Coming up next, an inside look at what daily life is like for health care workers treating virus patients. I'll speak to a nurse on the frontlines, as well as a New Jersey fire chief who just had to bury one of his firefighters who was killed by the virus at 33 years old.

[14:09:24]

I'll be joined live by Senator Bernie Sanders also, who's proposing a new plan that he says would guarantee paychecks for every worker who's lost their job in the crisis.

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COOPER: Doctors, nurses and staff at hospitals all across the country are willingly putting their health and lives at risk in this pandemic. Because of hospital guidelines we can't film them, so we have asked them to record themselves as they fight the virus. A doctor at Mount Sinai Hospital in New York takes us through his day.

(BEGIN VIDEO CLIP)

GIDWANI: We are going to walk around the unit to see the work of the day, as the people toil in the frontlines. This is our ICU --

They're getting ready to do a tracheostomy on a patient. They're using PPEs called PAPRs because they're going to do the surgical procedure.

How's your day been? Tell me some of the ups and some of the downs.

UNIDENTIFIED FEMALE: It's been busy, lots of patients. I'd say one of the ups is we were able to transfer a patient off the unit, it's the first patient that I've been directly helping take care of who we successfully extubated and who was able to go to a step-down unit, so I found that very encouraging.

We had another patient that, you know, has been progressively worsening and had to had the tough conversation with the family.

UNIDENTIFIED MALE: This is our E.D. You can see all the rooms are filled. Usually these halls are very neat and empty. And now you can see there's patients everywhere because of this.

[14:15:04]

GIDWANI: The day is coming to an end, at least the 12-hour shift of the day shift is coming to an end.

Soon I'm going to change back into my street clothes, and have a quick shower. Hopefully scrub the coronavirus off my body, if not off my soul.

(END VIDEO CLIP)

COOPER: Well, it's not just shortages of everything from protective masks to gowns and ICU beds that health care workers are dealing with, it's also a lack of clear messaging from the CDC.

Den Snell is an ICU nurse in Burlington, Vermont. Vermont has more than 330 confirmed virus cases. She's also the president of AFT Vermont, which represents more than 3,500 nurses.

Thanks so much for being with us. Talk to me about the issues that you have been having with the CDC, what kind of guidance you've been getting especially regarding PPE.

DEB SNELL, ICU NURSE: Well, the guidance has been pretty sketchy. It's very confusing. I mean, even as a nurse in an ICU, trying to follow their guidelines. So I can't even imagine how confusing it is for the public right now.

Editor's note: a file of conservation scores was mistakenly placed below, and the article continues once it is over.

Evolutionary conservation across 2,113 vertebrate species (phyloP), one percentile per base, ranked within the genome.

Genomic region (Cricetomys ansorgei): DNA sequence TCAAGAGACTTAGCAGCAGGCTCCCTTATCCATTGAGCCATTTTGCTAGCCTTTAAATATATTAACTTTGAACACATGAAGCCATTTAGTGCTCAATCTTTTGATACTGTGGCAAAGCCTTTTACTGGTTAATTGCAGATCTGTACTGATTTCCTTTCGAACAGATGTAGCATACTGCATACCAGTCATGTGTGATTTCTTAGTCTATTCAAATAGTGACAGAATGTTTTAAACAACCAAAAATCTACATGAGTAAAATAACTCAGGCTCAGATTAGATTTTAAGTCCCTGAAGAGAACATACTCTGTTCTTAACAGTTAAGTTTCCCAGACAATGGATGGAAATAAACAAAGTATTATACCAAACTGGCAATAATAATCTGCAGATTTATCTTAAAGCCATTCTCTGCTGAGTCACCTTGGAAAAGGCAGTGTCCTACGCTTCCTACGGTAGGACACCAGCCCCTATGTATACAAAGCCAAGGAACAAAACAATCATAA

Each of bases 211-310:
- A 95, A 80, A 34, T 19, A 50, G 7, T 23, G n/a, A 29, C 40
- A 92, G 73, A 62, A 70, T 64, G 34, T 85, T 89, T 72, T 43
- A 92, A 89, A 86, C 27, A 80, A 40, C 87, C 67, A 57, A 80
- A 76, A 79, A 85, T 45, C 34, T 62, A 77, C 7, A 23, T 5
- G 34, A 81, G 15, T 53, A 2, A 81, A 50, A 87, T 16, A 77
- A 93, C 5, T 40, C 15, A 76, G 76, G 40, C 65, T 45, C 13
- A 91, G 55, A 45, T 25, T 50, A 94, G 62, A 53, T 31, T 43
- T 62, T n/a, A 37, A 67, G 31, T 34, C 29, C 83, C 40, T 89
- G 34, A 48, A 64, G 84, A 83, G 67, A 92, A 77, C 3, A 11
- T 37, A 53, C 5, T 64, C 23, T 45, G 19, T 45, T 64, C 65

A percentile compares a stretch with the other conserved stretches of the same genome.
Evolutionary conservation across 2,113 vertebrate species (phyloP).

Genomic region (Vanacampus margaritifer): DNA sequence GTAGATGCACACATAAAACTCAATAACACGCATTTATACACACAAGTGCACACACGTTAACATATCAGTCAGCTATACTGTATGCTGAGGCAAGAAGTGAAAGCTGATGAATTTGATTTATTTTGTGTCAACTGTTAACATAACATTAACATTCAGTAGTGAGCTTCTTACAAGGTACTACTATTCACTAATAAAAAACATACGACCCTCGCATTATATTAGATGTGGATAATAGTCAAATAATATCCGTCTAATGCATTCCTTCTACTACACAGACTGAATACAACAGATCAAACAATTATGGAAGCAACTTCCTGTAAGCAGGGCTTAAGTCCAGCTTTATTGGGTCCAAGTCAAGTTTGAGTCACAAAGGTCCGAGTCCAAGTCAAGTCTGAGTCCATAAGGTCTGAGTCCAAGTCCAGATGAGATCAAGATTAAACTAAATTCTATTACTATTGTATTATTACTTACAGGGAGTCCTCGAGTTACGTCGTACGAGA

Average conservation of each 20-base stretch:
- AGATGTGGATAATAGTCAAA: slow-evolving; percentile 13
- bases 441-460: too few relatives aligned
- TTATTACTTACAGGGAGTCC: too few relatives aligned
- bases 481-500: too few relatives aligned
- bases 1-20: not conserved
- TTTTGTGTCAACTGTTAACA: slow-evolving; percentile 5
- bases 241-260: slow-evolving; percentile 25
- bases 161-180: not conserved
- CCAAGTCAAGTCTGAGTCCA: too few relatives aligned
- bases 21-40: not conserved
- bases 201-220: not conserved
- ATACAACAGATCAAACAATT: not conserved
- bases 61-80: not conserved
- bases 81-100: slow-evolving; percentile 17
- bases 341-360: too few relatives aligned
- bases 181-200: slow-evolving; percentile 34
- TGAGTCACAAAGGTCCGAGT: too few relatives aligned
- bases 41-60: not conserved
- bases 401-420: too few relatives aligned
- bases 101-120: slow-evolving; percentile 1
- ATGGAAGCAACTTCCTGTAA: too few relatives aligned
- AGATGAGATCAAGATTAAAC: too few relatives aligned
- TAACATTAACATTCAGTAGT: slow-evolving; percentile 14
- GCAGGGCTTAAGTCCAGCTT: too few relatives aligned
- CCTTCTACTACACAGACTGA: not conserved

We, currently in the ICU, we're wearing our N95 masks. But even in our own hospital, we're working on a policy to see whether everyone should be wearing masks, just like the new recommendations for the public.

COOPER: What do you need right now? I mean, do you have -- how are you supplied at your hospital?

SNELL: Well, my hospital, we seem to be OK. Other hospitals in the state maybe have a 17-, 18-day supply depending on how busy we end up getting. Our cases have gone up like almost like 150 cases in the last five days, so we're increasing.

COOPER: And I know you'll be in the ICU tomorrow. How often -- I mean, how many patients, how many nurses? In terms of just staffing, how are things?

SNELL: We're lucky right now, we're still able to provide one nurse per our COVID patients that are intubated in our ICU. We expect that to change in the coming weeks, and we're going to be trying a new nursing model to see if we can kind of stretch our resources.

COOPER: One of the things I know some doctors and nurses have been doing at hospitals is, they realize that a lot of medical personnel interact with one patient who has COVID, and that actually eats up a lot of the PPE so they're trying to kind of streamline it so that it's just -- it's a much more limited contact between a limited number of medical professionals and a patient.

SNELL: Correct. For a while we had no residents, we're an academic medical center and it was just our attendings that were in our unit. But now that our numbers are ramping up, they're bringing some of the doctors back in.

Our respiratory therapists are still taking several patients at a time, obviously. It's going to be a wait and see what happens in the next few weeks, how our supplies are going to work with what we're expecting to get.